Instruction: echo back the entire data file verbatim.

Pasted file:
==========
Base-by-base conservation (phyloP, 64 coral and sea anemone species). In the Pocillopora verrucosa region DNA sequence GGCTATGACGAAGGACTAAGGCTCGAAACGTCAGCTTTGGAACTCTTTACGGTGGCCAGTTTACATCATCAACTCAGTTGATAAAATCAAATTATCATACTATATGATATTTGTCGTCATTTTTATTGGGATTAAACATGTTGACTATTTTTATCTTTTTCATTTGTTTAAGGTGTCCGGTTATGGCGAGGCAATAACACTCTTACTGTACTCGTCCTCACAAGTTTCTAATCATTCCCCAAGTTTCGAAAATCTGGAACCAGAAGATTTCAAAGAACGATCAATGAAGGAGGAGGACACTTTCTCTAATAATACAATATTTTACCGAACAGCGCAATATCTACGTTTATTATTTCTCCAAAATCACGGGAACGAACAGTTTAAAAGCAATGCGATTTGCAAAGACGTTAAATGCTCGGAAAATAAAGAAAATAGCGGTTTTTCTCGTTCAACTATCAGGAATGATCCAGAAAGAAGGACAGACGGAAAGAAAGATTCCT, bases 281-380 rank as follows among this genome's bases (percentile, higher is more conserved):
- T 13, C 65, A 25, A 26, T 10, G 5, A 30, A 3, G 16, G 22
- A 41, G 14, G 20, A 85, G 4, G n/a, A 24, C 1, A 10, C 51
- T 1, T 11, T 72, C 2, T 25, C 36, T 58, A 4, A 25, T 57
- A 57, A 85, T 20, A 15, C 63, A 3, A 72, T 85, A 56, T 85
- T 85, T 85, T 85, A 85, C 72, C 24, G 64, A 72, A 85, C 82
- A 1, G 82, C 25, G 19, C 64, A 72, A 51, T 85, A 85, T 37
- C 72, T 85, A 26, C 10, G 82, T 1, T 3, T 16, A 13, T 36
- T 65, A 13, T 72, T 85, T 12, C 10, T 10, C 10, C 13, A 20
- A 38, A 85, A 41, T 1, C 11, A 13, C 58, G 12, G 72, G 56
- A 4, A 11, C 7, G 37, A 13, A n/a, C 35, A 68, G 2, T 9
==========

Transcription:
Base-by-base conservation (phyloP, 64 coral and sea anemone species). In the Pocillopora verrucosa region DNA sequence GGCTATGACGAAGGACTAAGGCTCGAAACGTCAGCTTTGGAACTCTTTACGGTGGCCAGTTTACATCATCAACTCAGTTGATAAAATCAAATTATCATACTATATGATATTTGTCGTCATTTTTATTGGGATTAAACATGTTGACTATTTTTATCTTTTTCATTTGTTTAAGGTGTCCGGTTATGGCGAGGCAATAACACTCTTACTGTACTCGTCCTCACAAGTTTCTAATCATTCCCCAAGTTTCGAAAATCTGGAACCAGAAGATTTCAAAGAACGATCAATGAAGGAGGAGGACACTTTCTCTAATAATACAATATTTTACCGAACAGCGCAATATCTACGTTTATTATTTCTCCAAAATCACGGGAACGAACAGTTTAAAAGCAATGCGATTTGCAAAGACGTTAAATGCTCGGAAAATAAAGAAAATAGCGGTTTTTCTCGTTCAACTATCAGGAATGATCCAGAAAGAAGGACAGACGGAAAGAAAGATTCCT, bases 281-380 rank as follows among this genome's bases (percentile, higher is more conserved):
- T 13, C 65, A 25, A 26, T 10, G 5, A 30, A 3, G 16, G 22
- A 41, G 14, G 20, A 85, G 4, G n/a, A 24, C 1, A 10, C 51
- T 1, T 11, T 72, C 2, T 25, C 36, T 58, A 4, A 25, T 57
- A 57, A 85, T 20, A 15, C 63, A 3, A 72, T 85, A 56, T 85
- T 85, T 85, T 85, A 85, C 72, C 24, G 64, A 72, A 85, C 82
- A 1, G 82, C 25, G 19, C 64, A 72, A 51, T 85, A 85, T 37
- C 72, T 85, A 26, C 10, G 82, T 1, T 3, T 16, A 13, T 36
- T 65, A 13, T 72, T 85, T 12, C 10, T 10, C 10, C 13, A 20
- A 38, A 85, A 41, T 1, C 11, A 13, C 58, G 12, G 72, G 56
- A 4, A 11, C 7, G 37, A 13, A n/a, C 35, A 68, G 2, T 9